Among the cast, Marissa Jaret Winokur gives Tracy an adorably squeaky voice and a radiant sincerity born from an absolute lack of self-doubt, despite the constant jibes she endures about her weight.

As Tracy's best friend, Penny Pingleton, Kerry Butler is deliciously dim and raises gum-chewing to a high art form. As Seaweed, the black kid who teaches Tracy to dance, Corey Reynolds is a long and lanky pipe cleaner of a man. His feet go in one direction, his knees in another, and his elbows seem to enter a different dimension entirely. Inexplicably, all his parts remain attached.

Linda Hart plays Velma as a cross between Cruella de Vil and the Wicked Witch of the West. She has been given a vampy tango recalling her glory days as Miss Baltimore Crabs, and her rendition is deliciously warped.

But it is Harvey Fierstein who steals the show as Edna Turnblad, the part originated in the movie by the late, great Divine. Fierstein's famously gravelly voice sounds like a garbage disposal grinding up eggshells and coffee grounds, his comic timing is impeccable, and he imbues the role with maternal tenderness. When Edna grabs a prison matron by her shirt collar and warns: "Touch one hair on my daughter's head, and I'll be back to teach you a whole new meaning for 'split ends,'" we don't doubt that she means every word.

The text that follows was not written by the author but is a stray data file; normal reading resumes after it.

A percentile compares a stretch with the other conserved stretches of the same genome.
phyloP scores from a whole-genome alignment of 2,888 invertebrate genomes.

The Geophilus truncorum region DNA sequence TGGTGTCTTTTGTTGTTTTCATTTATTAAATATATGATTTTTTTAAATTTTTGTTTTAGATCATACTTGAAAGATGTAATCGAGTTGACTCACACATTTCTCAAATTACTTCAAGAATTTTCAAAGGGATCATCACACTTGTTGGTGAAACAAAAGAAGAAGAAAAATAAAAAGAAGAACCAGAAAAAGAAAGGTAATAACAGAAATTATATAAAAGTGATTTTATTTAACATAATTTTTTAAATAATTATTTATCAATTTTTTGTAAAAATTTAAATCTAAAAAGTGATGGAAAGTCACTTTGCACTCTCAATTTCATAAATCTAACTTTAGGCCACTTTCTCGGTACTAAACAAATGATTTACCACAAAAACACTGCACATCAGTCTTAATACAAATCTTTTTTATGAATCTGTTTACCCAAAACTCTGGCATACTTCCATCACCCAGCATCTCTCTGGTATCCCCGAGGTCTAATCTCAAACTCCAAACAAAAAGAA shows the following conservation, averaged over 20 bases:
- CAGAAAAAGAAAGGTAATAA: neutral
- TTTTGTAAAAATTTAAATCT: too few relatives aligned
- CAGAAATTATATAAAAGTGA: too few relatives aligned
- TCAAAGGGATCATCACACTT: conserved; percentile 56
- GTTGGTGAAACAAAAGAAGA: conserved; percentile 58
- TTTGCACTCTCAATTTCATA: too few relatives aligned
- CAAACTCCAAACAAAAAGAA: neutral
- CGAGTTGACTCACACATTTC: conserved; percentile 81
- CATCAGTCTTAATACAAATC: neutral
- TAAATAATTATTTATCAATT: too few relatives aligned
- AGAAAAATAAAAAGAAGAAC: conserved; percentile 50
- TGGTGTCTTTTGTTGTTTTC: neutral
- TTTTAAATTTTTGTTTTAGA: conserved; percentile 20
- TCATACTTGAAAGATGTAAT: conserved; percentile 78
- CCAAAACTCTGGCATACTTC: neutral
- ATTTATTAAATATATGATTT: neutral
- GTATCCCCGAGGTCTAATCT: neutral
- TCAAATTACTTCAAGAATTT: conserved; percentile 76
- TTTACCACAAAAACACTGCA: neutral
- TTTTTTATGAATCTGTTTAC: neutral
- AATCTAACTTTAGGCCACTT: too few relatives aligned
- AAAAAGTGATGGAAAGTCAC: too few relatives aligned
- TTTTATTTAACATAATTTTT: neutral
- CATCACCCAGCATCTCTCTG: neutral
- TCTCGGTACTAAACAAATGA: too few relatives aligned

The set created by architect and theatrical newcomer David Rockwell is delightfully witty: At one point, a poster of The Dynamites comes alive, and they start dancing on the sidewalk. And while William Ivey Long's costumes have the requisite feather boas and spangles, they also contain astute, subtle touches. For instance, the hem of Edna's housedress is a good foot longer in the back than in the front, where it is lifted by her massive bosom. When she walks across the floor, she resembles a ship breasting the waves.

There may be no technical reason why Edna has to be played by a man - Fierstein is never unmasked - but there is a spiritual reason. The spirit of inclusiveness drives this show, and for Waters that means not just fat people and black people, but also drag queens. For that matter, the song's first number, "Good Morning, Baltimore," could be subtitled "The Ballad of John Waters," so trenchantly does it capture the filmmaker's desire not just to march to a different drummer, but to be applauded for it.

Good morning, Baltimore,

And some day when I take to the floor,

The world's gonna wake up and see

Baltimore and me.

Every time the curtain rises at the Neil Simon Theatre, John Waters' wish is coming true.